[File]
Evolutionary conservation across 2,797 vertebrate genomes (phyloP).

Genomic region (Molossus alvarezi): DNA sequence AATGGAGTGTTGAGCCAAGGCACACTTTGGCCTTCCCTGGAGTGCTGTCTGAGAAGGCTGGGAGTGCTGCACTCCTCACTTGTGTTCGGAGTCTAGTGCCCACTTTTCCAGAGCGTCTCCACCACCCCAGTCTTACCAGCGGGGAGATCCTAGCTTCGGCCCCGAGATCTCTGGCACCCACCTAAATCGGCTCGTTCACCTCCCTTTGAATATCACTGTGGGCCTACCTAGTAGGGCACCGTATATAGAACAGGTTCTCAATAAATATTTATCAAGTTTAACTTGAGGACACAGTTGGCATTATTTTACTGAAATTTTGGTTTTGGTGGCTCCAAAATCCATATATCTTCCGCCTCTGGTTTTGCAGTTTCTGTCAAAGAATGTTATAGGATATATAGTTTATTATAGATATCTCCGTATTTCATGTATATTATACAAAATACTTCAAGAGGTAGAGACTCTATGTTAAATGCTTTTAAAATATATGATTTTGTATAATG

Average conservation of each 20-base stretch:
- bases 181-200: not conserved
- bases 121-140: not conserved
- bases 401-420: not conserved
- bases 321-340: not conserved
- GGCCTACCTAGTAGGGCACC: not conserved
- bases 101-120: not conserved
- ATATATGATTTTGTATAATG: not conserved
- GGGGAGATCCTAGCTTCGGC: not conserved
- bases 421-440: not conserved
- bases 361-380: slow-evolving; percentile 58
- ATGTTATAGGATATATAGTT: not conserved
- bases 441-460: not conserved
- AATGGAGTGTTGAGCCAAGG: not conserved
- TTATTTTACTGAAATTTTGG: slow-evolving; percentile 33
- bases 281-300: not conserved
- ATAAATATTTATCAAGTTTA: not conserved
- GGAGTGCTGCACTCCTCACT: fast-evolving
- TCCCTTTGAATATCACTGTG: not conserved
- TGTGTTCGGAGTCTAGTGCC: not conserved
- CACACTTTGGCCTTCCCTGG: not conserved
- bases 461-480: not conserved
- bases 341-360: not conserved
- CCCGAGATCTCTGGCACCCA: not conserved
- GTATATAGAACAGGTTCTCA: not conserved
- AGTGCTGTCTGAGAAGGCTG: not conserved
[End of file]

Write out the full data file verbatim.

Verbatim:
Evolutionary conservation across 2,797 vertebrate genomes (phyloP).

Genomic region (Molossus alvarezi): DNA sequence AATGGAGTGTTGAGCCAAGGCACACTTTGGCCTTCCCTGGAGTGCTGTCTGAGAAGGCTGGGAGTGCTGCACTCCTCACTTGTGTTCGGAGTCTAGTGCCCACTTTTCCAGAGCGTCTCCACCACCCCAGTCTTACCAGCGGGGAGATCCTAGCTTCGGCCCCGAGATCTCTGGCACCCACCTAAATCGGCTCGTTCACCTCCCTTTGAATATCACTGTGGGCCTACCTAGTAGGGCACCGTATATAGAACAGGTTCTCAATAAATATTTATCAAGTTTAACTTGAGGACACAGTTGGCATTATTTTACTGAAATTTTGGTTTTGGTGGCTCCAAAATCCATATATCTTCCGCCTCTGGTTTTGCAGTTTCTGTCAAAGAATGTTATAGGATATATAGTTTATTATAGATATCTCCGTATTTCATGTATATTATACAAAATACTTCAAGAGGTAGAGACTCTATGTTAAATGCTTTTAAAATATATGATTTTGTATAATG

Average conservation of each 20-base stretch:
- bases 181-200: not conserved
- bases 121-140: not conserved
- bases 401-420: not conserved
- bases 321-340: not conserved
- GGCCTACCTAGTAGGGCACC: not conserved
- bases 101-120: not conserved
- ATATATGATTTTGTATAATG: not conserved
- GGGGAGATCCTAGCTTCGGC: not conserved
- bases 421-440: not conserved
- bases 361-380: slow-evolving; percentile 58
- ATGTTATAGGATATATAGTT: not conserved
- bases 441-460: not conserved
- AATGGAGTGTTGAGCCAAGG: not conserved
- TTATTTTACTGAAATTTTGG: slow-evolving; percentile 33
- bases 281-300: not conserved
- ATAAATATTTATCAAGTTTA: not conserved
- GGAGTGCTGCACTCCTCACT: fast-evolving
- TCCCTTTGAATATCACTGTG: not conserved
- TGTGTTCGGAGTCTAGTGCC: not conserved
- CACACTTTGGCCTTCCCTGG: not conserved
- bases 461-480: not conserved
- bases 341-360: not conserved
- CCCGAGATCTCTGGCACCCA: not conserved
- GTATATAGAACAGGTTCTCA: not conserved
- AGTGCTGTCTGAGAAGGCTG: not conserved